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How Does the YouTube Recommendation System Work?

The goal of the YouTube video recommendation system is plain: to provide personalized high-quality video recommendations to its users. The way YouTube is able to accomplish this goal is anything but. Unsurprisingly, the folks at Google have developed elegant solutions for this problem as explained in the paper ‘The YouTube Video Recommendation System.’ What follows here is an abbreviated and simplified account of this paper for the non-technical.


There are a number of challenges that get in the way of providing personalized video recommendations. First, the amount of video uploaded to YouTube is staggering. Second, much of this video has poor metadata such as incomplete or irrelevant titles and descriptions. Third, the metrics that are available to the YouTube recommender for measuring user interest are much vaguer than those available to other recommender systems like Amazon. For example, purchasing a product is a clearer indicator of user interest than is watching a video. Furthermore, YouTube video recommendations must be fresh as many YouTube videos have a short shelf life, and older videos will often be of little interest to users.

Data Sources

The YouTube recommendation system draws its data from two main sources. The first is content data, such as metadata like titles and descriptions. The second is user activity data, which is categorized as explicit attributes, such as ratings and favorites, and implicit attributes, such as view time.

Determining Related Videos and Recommendation Candidates

Before it generates recommendation candidates, the system determines a set of related videos that a user is likely to watch after viewing a given seed video. To do so, it makes use of a method called co-visitation or association rule mining to identify pairs of videos watched in a given session and compute a relatedness score for these videos. The system then combines the related videos’ association rules with a user’s activity on the site, such as videos watched and favorited by the user, to create what it calls a seed set. Once this is done, it traces paths of related videos out from this seed set to generate candidate recommendations. Think of the seed set as the center of a web and the potential recommendation candidates as points on that web extending outwards from the center. The closer to the center of the web a point is, the more related to the seed set it is; the farther out, the less related.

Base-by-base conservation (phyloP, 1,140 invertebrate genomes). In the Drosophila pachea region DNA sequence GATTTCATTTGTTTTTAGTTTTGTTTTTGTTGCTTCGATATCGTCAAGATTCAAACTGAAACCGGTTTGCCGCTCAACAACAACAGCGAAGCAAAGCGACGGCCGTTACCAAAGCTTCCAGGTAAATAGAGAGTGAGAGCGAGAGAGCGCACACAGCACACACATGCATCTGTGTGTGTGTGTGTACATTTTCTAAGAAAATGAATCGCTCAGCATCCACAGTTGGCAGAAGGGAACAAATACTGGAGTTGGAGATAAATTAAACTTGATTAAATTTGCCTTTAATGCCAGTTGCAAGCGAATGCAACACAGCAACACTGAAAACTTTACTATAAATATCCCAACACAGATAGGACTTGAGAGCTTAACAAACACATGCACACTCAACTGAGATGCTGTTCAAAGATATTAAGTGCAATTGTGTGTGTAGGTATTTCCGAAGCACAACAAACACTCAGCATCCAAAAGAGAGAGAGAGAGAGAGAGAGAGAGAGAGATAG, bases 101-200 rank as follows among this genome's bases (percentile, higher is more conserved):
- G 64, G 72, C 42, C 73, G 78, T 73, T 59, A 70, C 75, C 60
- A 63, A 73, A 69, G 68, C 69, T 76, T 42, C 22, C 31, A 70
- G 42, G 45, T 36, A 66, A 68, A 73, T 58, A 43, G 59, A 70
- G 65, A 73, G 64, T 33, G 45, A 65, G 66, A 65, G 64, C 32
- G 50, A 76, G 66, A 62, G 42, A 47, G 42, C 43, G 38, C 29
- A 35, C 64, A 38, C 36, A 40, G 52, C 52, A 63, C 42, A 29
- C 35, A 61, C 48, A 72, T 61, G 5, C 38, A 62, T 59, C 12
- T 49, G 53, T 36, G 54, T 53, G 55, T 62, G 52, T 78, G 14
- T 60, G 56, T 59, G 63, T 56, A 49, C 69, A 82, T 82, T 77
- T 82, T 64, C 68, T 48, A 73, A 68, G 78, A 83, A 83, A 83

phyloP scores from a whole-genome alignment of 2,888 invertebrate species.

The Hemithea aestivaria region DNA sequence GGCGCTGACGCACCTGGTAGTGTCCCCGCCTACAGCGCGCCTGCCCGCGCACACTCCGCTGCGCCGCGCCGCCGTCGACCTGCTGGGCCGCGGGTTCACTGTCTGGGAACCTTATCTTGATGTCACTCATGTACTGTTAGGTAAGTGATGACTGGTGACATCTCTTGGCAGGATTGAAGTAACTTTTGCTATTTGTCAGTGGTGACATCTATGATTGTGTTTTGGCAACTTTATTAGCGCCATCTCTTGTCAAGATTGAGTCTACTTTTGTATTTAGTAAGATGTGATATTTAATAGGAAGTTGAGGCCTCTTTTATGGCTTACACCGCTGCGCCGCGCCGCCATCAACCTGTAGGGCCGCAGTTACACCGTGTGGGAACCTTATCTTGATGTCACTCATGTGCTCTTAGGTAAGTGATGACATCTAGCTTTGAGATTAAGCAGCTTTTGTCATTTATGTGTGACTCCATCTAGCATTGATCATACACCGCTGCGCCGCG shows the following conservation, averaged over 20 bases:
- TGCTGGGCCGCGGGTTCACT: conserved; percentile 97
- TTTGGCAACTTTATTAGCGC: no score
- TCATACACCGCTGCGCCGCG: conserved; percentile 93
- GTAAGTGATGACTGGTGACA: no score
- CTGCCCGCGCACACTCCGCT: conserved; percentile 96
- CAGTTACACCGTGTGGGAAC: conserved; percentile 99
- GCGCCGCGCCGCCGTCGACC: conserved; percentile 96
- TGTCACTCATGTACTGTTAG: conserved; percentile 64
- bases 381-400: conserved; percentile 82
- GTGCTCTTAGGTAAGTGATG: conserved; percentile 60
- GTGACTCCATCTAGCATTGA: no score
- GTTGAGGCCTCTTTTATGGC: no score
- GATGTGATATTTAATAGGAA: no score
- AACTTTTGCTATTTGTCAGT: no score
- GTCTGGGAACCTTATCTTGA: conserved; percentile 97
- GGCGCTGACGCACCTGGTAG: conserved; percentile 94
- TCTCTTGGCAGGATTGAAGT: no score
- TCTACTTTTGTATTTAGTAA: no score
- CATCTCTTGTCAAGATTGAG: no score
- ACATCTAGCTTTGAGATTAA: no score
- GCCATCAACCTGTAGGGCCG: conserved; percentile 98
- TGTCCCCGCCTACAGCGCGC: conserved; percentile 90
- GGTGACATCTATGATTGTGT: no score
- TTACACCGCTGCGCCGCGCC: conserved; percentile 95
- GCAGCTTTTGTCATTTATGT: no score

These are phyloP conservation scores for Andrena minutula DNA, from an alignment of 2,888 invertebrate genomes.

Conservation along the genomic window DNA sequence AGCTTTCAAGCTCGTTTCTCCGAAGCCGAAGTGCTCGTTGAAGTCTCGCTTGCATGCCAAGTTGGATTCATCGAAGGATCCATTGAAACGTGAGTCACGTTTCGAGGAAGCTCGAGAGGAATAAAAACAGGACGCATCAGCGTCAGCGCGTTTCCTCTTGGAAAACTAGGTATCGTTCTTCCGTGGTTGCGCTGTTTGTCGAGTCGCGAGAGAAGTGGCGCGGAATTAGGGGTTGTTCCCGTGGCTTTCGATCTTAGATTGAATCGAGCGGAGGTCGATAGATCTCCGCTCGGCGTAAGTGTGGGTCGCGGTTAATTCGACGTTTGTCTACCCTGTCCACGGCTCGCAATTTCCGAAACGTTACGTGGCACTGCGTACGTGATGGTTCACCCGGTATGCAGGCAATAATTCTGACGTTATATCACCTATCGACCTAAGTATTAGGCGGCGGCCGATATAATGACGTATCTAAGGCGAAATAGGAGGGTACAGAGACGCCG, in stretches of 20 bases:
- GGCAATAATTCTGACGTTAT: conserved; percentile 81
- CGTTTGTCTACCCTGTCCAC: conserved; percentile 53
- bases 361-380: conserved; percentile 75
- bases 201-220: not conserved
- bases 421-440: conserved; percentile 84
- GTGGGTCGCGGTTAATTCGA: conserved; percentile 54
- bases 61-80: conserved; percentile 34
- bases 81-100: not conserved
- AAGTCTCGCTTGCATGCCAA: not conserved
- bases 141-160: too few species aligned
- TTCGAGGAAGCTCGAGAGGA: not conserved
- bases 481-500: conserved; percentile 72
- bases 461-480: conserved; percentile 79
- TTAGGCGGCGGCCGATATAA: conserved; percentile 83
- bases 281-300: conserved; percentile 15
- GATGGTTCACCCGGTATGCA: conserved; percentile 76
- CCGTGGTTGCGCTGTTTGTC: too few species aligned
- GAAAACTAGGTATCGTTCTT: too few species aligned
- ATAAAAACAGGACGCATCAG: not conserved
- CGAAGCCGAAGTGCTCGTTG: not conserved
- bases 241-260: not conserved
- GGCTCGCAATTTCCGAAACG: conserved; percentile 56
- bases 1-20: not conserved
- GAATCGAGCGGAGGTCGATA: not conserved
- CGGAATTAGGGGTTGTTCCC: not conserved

Ranking Recommendation Candidates

Once a set of candidate recommendations have been generated they are ranked according to various signals, which can be organized into three groups: 1) video quality, 2) user specificity and 3) diversification. Video quality signals include metrics such as view count, video ratings, comments, favorites and sharing activities. User specificity signals are used to boost videos that are similar to a user’s unique preferences. Seed video properties such as view count and time of watching are used to generate these user specificity signals. In order to increase diversity, recommendation candidate videos that are too similar to one another are removed and are replaced with more varied content. The logic for such diversity is that a user has multiple interests and corresponding viewing preferences; therefore, a set of recommendations too similar only to the seed video will not accurately reflect the user’s overall tastes.


The YouTube recommender system has done well to improve user engagement. At the time of the paper’s publication, recommended videos accounted for approximately 60% of clicks on the homepage. Furthermore, it was found that over a 21-day period, the click through rate (CTR) for recommended videos performed at 207% of the average CTR for Most Viewed videos.

Room for Growth

While the YouTube recommender system has performed well, it seems there is room for improvement. Indeed, other recommender systems, such as the Trouvus engine, have achieved greater results than those documented in the YouTube paper. Furthermore, it should be noted that content providers that use YouTube to host content, will not necessarily have their own content recommended to users by the YouTube system. It makes sense, therefore, for such content providers, assuming they have their own digital properties (on which they can place their videos), to look into acquiring their own recommender system.


This Post Has 4 Comments

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